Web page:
Arabs came into Africa around 639 AD as part of a Jihad which took over Egypt, Libya and the Maghreb inhabited by indigenous Black peoples that the Romans called Moor.

When The Moors Ruled Europe

At this time, Europe was in decline after the fall of the Roman Empire, Africans Migrated into Europe via the Sea under the command of the African General Tarik Ibn Ziad who conquered the Visigoth Kings.

The Moors then conquered Europe all the way to Southern France and parts of Spain.

The Progress Of Europe Under The Moors

The Moors were very tolerant and allowed Christianity to thrive.

They also introduced the Classical Sciences translated from Greek, Education was democratized and Medical schools were founded.

Complex grand Architecture was erected and Spain was urbanised through roads paving, pedestrian walk constructions, street lighting in the evening with street lights, building hundreds of public showers and Mosques.


Cosmopolitan Cities such as Granada, Seville and Cordoba thrived.

The Moors Rule In Europe & The Renaissance

The Moors preserved, transmitted and contributed to the Ancient Knowledge from Egypt that had been acquired and preserved by the Greeks.

Europeans then translated the entire science from Arabic and exported it beyond Spain. The translated Texts circulated all over Europe leading eventually to the establishment of such esteemed European Centres of Learning like Oxford University whose initial Curriculum was distinguished because it relied heavily on the knowledge from the Moor Texts.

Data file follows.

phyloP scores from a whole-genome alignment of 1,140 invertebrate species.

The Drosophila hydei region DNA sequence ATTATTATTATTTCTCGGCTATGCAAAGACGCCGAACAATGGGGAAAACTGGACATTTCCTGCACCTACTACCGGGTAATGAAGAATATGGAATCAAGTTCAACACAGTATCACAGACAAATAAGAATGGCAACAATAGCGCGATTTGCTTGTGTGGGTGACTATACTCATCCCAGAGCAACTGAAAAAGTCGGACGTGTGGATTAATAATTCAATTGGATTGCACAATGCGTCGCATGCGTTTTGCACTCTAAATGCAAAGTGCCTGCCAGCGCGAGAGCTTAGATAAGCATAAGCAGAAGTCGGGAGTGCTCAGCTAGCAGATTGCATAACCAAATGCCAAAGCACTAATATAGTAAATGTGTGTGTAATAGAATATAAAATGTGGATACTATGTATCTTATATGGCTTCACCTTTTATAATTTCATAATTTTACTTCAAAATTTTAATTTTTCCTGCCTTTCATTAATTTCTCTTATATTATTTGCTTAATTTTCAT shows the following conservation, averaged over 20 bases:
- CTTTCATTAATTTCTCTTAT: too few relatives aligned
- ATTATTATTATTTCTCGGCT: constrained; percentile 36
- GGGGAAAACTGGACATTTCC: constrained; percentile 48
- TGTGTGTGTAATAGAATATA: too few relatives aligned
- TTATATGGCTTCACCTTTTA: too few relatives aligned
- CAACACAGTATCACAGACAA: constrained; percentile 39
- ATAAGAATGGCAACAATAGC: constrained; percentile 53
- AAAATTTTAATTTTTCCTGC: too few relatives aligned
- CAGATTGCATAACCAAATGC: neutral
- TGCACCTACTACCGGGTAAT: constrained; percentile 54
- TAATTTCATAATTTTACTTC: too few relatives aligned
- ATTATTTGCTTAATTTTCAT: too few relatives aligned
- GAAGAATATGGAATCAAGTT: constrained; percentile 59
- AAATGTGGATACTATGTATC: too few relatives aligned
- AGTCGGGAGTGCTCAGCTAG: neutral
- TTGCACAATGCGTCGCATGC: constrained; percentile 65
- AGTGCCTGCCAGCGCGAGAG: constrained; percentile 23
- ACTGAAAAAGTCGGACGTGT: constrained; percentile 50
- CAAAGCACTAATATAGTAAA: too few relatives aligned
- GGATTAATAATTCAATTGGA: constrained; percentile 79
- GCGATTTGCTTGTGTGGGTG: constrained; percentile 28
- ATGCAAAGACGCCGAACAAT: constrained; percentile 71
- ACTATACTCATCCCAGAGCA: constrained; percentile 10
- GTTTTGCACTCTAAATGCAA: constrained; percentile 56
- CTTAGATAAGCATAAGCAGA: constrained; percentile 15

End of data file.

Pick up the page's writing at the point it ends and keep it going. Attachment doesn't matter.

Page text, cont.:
It was this interaction between Europe and the knowledge transmitted by the Moors that enabled the Renaissance period of enlightenment which has shaped the face of modern Europe and the World today.

Decline Of The Moors Rule In Europe

Since around 1000 CE, the Catholic Church had embarked on the Crusades.

Whilst this may have been portrayed as an Evangelical Mission, the Moors were actually admired in Europe and many people in Spain had turned to Islam in order to be admitted in Moorish Universities.


By the 13th century, the Crusaders began winning pockets of control in the territory of the Moors all the way to Spain primarily because the Moors were engaged in internal fighting over control of the Islamic Caliphate.

As a result, Moorish control gradually declined as Europeans continued to gain a stronghold amongst the divided Moors.

Eventually, the last stronghold of the Moors in Europe was Granada in the South of Spain until Cordoba fell, followed by Valencia and Seville.

The marriage of Isabella and Ferdinand united Catholic Spain, and Granada was finally besieged until it finally surrendered.

On January 1 1492 Isabella and Ferdinand took the keys of the palace of Alhambra and ousted the Moorish Ruler Bhu Abdul.

Following the conquest of Granada, the Spanish inquisition began which led to religious persecution and ethnic cleansing, making it impossible for Muslims to practise their religion openly in Europe.

In 1609, there was an official expulsion of the Moors and most found refuge in North and West Africa.

Legacy Of The Moors Rule In Europe

By acting as a Bridge to the knowledge of Antiquity, perhaps the most enduring legacy of the Moors is the European Renaissance period of enlightenment which has formed the pillar of the modern world through the advances in Science, Mathematics, Knowledge and Culture it inspired.


Many of the structures built by the Moors still exist in Europe today with some being converted to Cathedrals.

Indeed the most telling tribute to the influence of the Moors is on the Arabic inscription on the Graves of the Conquerors of the Moors, Ferdinand and Isabella: ‘There is no God, but Allah’.

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Pre-Colonial African Kingdoms